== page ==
WMS can display the digital terrain model and runoff modeling results in a variety of graphical plots to aid in understanding the drainage characteristics of the watershed. Any of these plots can be combined with a contour line plot or color-shaded contour plot of the watershed, thereby enabling the engineer to easily observe corresponding elevations in the watershed model. Overland flow paths and stream channel flow paths are shown in different colors, providing a map of the flow patterns for the watershed. In addition, any of the computed hydrologic properties can be superimposed upon the displayed digital terrain model.

Map Module

Using the Map Module, scanned TIFF images of topographical maps, such as USGS quadrangle space maps, can be displayed as a background image, used for on-screen digitizing, or simply to enhance the modeling results output. Images can be registered, so that image pixel coordinates correspond exactly to real world survey coordinates.

The Map Module can also directly import and export DXF files. For example, a DXF file of streets and buildings can be overlaid on the computed floodway delineation map to show which streets and buildings will be susceptible to flood damage for a particular storm event. If desired, the user can annotate the drawing, creating text labels, lines, rectangles, and other entities on the drawing to further enhance the modeling results output. In addition, land use, soil type, and other data coverage types can be directly imported from an ESRI ArcInfo® or ArcView GIS.

Automated Hydrologic Modeling Capability

Once a TIN has been constructed, drainage characteristics can be modeled using a variety of methods. For example, flow paths can be determined in an interactive manner by using a mouse to select any point on the watershed model. The software will then trace the resulting downstream flow path from that point. Also, the software can automatically initiate a flow path from the centroid of each TIN element contained in the watershed, thereby displaying the drainage flow patterns for the entire watershed. Overland flow and stream channel flow are distinguished from one another by color.

Small depressions on the interior of the watershed can be identified. The user can then define the flow path through the depression to its spill-point. Using these spill-points and automatically identified terminus locations (where stream channel flow exits the watershed), the stream channel networks are computed and the sub-basin boundaries accurately delineated. The engineer may then add or delete stream channel definition points to further subdivide or combine sub-basins.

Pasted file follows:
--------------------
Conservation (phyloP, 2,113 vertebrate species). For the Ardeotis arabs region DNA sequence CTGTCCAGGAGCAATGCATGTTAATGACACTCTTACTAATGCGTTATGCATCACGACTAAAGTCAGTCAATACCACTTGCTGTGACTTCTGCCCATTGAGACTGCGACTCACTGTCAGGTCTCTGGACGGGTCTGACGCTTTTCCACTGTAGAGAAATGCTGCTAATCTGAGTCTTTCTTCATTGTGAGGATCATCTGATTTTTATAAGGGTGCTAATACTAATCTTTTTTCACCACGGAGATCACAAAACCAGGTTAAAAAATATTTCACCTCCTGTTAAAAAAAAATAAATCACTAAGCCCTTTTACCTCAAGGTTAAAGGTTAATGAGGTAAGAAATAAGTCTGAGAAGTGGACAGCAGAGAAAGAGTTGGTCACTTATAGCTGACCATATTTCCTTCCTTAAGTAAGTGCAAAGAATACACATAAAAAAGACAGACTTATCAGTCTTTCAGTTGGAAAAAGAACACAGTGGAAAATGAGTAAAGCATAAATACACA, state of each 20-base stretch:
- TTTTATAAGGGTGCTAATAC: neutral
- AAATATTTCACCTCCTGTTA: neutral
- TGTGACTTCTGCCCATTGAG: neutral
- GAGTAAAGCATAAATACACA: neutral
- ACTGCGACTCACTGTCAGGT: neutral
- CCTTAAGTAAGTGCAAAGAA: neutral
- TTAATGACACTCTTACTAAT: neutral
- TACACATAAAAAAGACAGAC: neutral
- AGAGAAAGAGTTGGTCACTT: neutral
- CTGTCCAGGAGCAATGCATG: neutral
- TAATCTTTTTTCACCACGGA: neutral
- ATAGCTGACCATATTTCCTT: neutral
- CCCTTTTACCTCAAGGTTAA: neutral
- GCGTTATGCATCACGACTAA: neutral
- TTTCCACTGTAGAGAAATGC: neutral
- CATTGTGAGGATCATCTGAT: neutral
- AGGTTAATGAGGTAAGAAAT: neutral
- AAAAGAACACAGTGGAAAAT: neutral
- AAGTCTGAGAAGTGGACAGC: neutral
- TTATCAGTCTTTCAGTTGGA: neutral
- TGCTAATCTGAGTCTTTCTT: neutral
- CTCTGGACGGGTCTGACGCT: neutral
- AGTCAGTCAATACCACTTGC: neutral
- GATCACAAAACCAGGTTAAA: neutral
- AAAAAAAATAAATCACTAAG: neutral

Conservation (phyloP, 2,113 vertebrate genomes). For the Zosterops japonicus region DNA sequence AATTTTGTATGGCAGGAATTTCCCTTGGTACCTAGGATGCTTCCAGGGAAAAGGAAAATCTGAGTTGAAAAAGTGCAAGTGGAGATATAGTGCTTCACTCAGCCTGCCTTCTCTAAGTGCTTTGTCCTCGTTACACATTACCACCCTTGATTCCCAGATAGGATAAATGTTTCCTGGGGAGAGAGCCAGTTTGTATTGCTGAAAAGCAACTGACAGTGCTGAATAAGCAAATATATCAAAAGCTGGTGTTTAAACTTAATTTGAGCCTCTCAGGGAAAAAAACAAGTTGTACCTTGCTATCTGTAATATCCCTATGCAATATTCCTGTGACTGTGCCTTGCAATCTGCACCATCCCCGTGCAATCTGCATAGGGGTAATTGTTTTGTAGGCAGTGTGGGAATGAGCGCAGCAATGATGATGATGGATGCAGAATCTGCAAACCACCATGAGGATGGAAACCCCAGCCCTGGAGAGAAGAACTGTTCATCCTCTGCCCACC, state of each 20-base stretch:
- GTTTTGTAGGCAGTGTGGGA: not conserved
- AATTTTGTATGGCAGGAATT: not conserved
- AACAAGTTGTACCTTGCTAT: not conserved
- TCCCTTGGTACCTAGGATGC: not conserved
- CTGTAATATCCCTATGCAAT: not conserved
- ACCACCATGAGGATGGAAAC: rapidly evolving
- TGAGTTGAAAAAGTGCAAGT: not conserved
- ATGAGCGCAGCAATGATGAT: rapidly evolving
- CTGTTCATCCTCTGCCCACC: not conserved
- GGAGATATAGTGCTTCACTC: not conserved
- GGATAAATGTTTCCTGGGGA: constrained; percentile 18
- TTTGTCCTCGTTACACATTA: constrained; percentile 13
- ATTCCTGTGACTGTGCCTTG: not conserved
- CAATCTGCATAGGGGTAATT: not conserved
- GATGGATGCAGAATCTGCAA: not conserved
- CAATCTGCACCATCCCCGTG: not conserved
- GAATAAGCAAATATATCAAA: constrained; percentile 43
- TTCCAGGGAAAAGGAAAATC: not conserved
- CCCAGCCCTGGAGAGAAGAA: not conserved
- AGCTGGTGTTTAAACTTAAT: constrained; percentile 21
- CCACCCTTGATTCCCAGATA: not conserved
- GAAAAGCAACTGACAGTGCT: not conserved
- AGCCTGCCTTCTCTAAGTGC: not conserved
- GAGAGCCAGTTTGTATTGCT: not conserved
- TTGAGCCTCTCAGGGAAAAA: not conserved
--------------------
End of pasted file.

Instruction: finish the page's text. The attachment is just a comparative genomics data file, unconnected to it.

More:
Once the sub-basins have been delineated, WMS will automatically compute the sub-basin properties, such as sub-basin areas, sub-basin average slope, sub-basin maximum overland flow distance, distance from the sub-basin centroid to the nearest stream, stream lengths, stream slopes, and rain gage weights using the Thiessen polygon method. Composite curve numbers and time of concentrations (or lag times) can be computed automatically using assigned land use and soil type coverages. When performing a snow melt analysis, the software can automatically compute areas within elevation zones for each basin. The user finishes defining the hydrologic model by specifying the required routing parameters through easy-to-use interactive dialog boxes.

Advanced Graphics Compatibility

After performing the hydrologic analysis, WMS will display the computed hydrographs on the digital terrain model. Hydrograph plots from different locations and different storm events can be superimposed upon each other, thereby showing routing time lag and differences between storms. If flood stage data is available, WMS will automatically delineate the floodplain on the digital terrain model. These stage values can be entered interactively or imported from an external file. Contours of flow depth can also be displayed. The resulting floodplain delineation map can then be printed, or exported to AutoCAD or MicroStation.